Monday, February 19, 2018


We did back-to-back weekends of camping since the weather forecast had called for another warm weekend. So, back we headed to New Melones lake to check out the Ironhorse campground.

We picked an area in the one loop in which nobody else was camping.

There were no neighbors around. We only had views of the lake and the oak trees that have been hit by the blight. After setting up camp and eating lunch, we headed up to Arnold to hike a portion of the Arnold Rim Trail.

We parked at the Valley View Road staging area to hike a loop that would bring us to Cougar Rock. From the staging area, we hiked the P9 trail with Mountain Misery (aka bear clover) on either side of the trail until we descended the one ridge and came to the junction of the P9 and the ART.

We followed the ART along the creek for a short ways and then crossed the creek and started the climb up the next ridge to Cougar Rock.

After a moderate climb, we were rewarded with a beautiful vista. 

After soaking up the views of the region, we headed back down the ridge.

We quickly left the ART from Cougar Rock, took the P8 back to the P9, and made the last climb on P9 back to the car. This hike was such a delightful surprise. Many times we have driven past Arnold on our way to Alpine lake region, and I had always wondered what trails were in the Arnold area. Now that we know of this gem with wonderful trails to explore, we will be back to explore more of the ART.

Back at camp, our fearless dog was reward with a Junior Ranger New Melones pin from the friendly camp host, Justin, after telling him of our hiking adventure for the day. Justin had remembered us visiting last weekend at the Big Oak campsite. When he saw that we had returned from our hiking adventure for the day, he came over to our campsite to welcome us back. After chatting with him for a bit, he went off and then quickly came back with the Junior Ranger pin. He is the nicest camp host that we have ever met.

After another restful and quiet sleep, the next morning we took a hike along the section of the Carson Creek trail that we didn't do the previous weekend. 

When the water is low, a land bridge forms to connect a small island to the mainland. We decided to check out the island since the water was low for us to cross onto the island without getting our feet wet. I'm facing the island, but looking at some large house boats at the mooring dock close to the island.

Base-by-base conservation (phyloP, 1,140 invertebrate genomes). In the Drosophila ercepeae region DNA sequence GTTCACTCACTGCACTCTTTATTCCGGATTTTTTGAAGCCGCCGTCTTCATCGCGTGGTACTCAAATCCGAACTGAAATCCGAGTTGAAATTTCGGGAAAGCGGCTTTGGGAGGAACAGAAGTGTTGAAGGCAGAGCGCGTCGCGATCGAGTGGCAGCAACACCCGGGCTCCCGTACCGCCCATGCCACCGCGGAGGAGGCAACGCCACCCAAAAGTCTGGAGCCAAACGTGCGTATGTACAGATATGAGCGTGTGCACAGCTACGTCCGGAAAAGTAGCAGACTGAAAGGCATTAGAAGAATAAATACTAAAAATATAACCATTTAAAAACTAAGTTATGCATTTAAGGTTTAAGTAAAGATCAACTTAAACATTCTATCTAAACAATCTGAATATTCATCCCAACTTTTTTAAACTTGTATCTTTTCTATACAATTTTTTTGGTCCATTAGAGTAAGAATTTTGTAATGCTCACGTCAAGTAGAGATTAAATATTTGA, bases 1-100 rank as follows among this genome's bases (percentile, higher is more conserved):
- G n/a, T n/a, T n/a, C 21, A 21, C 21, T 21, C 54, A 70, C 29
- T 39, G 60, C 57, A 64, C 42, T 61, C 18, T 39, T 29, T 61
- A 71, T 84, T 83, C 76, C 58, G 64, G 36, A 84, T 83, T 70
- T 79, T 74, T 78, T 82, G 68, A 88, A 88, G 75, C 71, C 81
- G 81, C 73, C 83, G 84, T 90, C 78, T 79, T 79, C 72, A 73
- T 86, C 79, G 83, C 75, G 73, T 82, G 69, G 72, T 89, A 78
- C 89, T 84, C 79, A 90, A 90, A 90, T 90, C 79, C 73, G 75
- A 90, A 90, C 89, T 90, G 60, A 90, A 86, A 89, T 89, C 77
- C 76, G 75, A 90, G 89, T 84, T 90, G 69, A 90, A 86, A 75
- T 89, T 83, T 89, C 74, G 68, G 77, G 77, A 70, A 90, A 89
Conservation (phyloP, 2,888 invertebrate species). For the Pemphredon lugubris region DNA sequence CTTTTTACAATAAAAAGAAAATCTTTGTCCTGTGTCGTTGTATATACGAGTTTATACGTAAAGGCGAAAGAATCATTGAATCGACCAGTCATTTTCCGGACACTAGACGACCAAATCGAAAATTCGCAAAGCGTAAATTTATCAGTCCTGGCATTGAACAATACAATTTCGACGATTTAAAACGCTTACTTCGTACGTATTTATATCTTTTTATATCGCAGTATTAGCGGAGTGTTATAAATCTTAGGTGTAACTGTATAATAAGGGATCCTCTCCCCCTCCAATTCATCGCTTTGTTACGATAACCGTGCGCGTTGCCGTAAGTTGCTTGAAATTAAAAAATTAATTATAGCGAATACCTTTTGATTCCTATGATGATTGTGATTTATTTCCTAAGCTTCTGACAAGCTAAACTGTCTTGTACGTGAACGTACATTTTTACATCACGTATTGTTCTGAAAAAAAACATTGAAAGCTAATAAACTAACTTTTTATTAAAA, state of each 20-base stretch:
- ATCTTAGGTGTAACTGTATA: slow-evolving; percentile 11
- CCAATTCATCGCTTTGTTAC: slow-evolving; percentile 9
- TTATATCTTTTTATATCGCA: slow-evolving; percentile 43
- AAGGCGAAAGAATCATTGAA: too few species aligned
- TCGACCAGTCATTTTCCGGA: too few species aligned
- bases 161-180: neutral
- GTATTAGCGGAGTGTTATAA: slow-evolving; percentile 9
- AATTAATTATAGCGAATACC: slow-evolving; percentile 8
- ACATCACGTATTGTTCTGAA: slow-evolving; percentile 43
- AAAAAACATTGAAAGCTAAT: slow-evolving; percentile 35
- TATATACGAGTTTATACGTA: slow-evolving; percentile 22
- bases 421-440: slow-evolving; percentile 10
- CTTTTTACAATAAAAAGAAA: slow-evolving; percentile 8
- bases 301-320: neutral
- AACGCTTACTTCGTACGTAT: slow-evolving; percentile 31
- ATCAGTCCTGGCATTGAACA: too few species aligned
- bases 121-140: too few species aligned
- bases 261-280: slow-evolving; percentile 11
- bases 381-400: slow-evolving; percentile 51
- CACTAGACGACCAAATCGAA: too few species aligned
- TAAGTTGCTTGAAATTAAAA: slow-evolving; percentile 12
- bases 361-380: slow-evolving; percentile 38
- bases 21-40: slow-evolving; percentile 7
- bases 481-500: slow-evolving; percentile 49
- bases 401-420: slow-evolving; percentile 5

After hiking the loop around the island, we headed back to the mainland for the trek back to camp. There were numerous folks out fishing that day. We only met one couple hiking the trail. Back at camp, we walked the loop noting sites for future stays.

Wednesday, February 14, 2018

Big Oak

Since the weather was warm, upper 70s, we headed out to New Melones for an overnighter at the lake. We figured that there wouldn't be too many folks camping since it was Super Bowl weekend, and we were correct!

We were able to pick a spot away from those camping lower down on the hill and closer to the lake. We still had lake views, but we also had lots of privacy.

This was the last weekend for Big Oak to be open. The next week the Bureau of Reclamation would be opening Ironhorse campground, which is located across the street from Big Oak campground. The Bureau alternates between the two campgrounds in the winter so that the birds nesting in this area of New Melones lake are protected. I saw lots of redheaded woodpeckers and California quail while here.

After settling in and having lunch, we headed off to hike a loop starting at Gold Rush trail over to the Carson Creek trail and then the climb up Tower Climb trail to Fire Access Road and back to camp.

We saw many houseboats docked as we hiked along the Carson Creek trail. The Tower climb wasn't as steep as I had read. Most of the trails are rated moderate, but I would classify them as easy-moderate.

Back at camp we enjoyed a quiet evening of watching the boaters traveling out of the park to home.

After a lazy morning, we headed on a hike on the Frontier trail and Gold Rush trail. Both trails are on either side of the road that goes to the Angels Creek Boat Launch area.

Along Frontier trail was an area beside this bridge with a picnic table. We made note of this as a great place to rest and have lunch the next time we hike this trail out to check Buck Brush and Angels Creek areas.

Picnic table is to the right of the Buckeye trees that line the creek.

As we approach the Angels Creek Boat Launch area, we see a glider and what looks like a spaceship from the trail. We of course wonder how the heck did a glider get there. Luckily, we were able to watch the owners of the glider dismantle the wings and tuck the glider into the towing capsule for the glider. The owners had towed the glider into the park to have pictures taken of the glider. We found out that the owner is the designer of this model glider and was having pictures taken for advertisement of the glider kit. It was such a surprise to see a glider in the land of boats, hills, and water.

After that adventure and surprise, we headed back to camp, packed up camp, and headed home in time for the game.

Wednesday, January 3, 2018

First BLM

Husband and I decided to check out the BLM campground, Upper Sweetwater, at Laguna Mountain.

There are only six sites which are nicely spaced. Each site is level with shelter over the picnic tables.

The campsites are free with a limit of 14 days. Our shady site provided lots of privacy.

There are numerous trails from the campground. On our first day, we hiked the trail above the campground.

The trail is a fire road that lead up the mountain to private property. On the way back down the road, we noticed the metal box for hunters.